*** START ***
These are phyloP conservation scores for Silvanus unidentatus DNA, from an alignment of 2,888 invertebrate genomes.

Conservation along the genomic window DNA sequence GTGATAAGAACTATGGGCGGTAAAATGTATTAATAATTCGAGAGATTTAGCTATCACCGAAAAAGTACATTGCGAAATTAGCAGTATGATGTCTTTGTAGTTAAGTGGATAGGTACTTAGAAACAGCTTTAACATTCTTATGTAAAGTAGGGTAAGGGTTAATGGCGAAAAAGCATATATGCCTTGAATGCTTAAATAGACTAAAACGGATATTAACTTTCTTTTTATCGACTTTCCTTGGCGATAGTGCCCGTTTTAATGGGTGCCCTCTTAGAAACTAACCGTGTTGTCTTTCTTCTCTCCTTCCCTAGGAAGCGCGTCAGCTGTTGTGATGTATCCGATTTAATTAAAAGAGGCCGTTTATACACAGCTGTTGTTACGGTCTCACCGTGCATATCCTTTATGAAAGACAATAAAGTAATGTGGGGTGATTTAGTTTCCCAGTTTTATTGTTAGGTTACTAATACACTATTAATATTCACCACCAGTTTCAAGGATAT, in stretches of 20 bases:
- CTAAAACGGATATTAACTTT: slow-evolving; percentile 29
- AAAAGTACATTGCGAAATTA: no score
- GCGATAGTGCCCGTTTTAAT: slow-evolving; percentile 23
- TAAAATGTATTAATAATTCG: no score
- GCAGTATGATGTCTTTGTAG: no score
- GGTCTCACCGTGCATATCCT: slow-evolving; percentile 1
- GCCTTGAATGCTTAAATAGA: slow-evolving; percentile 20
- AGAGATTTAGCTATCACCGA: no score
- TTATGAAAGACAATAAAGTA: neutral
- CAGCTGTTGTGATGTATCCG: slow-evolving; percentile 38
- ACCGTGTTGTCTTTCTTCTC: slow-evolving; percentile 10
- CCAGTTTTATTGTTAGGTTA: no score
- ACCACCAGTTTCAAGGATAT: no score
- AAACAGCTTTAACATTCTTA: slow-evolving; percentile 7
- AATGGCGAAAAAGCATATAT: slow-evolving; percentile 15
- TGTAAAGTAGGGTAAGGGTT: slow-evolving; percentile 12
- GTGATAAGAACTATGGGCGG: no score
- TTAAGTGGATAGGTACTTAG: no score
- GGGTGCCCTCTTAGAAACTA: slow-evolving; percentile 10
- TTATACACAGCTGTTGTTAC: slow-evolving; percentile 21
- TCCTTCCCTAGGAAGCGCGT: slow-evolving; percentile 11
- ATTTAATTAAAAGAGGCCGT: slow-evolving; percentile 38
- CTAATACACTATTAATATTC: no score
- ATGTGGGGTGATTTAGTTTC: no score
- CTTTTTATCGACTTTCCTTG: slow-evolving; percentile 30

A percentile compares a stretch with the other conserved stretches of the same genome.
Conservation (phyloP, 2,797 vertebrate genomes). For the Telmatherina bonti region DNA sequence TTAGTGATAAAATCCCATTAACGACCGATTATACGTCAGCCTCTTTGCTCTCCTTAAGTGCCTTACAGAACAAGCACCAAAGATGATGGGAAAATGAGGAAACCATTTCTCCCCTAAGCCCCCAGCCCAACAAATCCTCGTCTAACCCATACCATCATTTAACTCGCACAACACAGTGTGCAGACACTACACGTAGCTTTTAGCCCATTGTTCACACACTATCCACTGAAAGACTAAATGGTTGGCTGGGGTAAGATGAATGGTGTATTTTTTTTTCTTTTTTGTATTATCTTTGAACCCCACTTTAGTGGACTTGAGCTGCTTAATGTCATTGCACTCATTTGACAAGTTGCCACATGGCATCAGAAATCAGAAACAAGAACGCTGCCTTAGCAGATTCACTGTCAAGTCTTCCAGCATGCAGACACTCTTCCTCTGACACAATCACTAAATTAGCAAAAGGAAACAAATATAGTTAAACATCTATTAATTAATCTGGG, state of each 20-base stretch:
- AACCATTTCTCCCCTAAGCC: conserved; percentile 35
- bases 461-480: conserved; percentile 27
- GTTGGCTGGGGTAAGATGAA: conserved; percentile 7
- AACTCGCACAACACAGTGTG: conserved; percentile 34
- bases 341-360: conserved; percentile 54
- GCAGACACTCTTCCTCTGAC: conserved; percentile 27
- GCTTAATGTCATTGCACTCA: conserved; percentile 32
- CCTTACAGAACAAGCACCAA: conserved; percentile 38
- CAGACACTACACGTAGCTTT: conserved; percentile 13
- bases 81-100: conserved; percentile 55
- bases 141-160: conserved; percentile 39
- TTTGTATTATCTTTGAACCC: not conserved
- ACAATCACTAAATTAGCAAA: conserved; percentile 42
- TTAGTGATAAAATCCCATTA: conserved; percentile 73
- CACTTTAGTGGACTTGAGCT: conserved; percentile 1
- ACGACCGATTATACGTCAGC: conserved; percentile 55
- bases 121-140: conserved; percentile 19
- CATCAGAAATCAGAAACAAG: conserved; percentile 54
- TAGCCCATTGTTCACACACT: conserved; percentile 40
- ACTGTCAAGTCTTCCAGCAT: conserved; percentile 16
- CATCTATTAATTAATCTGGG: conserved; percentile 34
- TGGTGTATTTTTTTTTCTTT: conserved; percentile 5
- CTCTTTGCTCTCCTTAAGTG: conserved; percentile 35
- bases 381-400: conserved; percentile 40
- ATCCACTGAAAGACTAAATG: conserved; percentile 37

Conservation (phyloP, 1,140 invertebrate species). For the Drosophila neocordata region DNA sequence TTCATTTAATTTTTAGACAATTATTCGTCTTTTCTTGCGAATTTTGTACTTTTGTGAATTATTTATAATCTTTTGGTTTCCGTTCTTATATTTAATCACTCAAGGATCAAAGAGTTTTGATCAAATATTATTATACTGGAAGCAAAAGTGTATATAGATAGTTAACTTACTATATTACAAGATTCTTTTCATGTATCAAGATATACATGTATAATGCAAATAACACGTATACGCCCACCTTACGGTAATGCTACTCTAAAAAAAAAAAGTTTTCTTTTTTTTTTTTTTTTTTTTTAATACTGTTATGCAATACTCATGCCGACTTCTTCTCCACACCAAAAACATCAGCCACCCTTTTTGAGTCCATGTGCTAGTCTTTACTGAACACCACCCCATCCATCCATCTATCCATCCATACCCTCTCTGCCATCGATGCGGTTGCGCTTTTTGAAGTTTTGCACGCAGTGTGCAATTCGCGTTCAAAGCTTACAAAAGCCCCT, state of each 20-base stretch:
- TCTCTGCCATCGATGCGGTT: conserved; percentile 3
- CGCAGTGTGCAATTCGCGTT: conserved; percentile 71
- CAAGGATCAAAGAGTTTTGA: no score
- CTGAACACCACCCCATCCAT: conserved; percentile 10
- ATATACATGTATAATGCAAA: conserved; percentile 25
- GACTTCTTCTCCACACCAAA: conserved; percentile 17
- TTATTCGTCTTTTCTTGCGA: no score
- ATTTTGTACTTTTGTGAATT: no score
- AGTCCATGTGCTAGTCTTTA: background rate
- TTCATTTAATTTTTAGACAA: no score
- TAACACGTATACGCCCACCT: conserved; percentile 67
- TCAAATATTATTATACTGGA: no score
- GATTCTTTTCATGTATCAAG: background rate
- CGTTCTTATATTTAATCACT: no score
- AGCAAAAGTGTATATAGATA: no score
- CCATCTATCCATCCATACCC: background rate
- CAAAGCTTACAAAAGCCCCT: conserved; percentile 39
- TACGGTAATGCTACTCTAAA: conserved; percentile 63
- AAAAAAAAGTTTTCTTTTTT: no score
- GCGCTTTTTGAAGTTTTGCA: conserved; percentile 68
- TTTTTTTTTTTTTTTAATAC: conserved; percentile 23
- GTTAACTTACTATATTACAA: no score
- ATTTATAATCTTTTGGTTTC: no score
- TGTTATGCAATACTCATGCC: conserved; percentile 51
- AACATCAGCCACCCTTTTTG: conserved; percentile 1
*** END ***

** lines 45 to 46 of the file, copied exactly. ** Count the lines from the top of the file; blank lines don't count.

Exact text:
- ACGACCGATTATACGTCAGC: conserved; percentile 55
- bases 121-140: conserved; percentile 19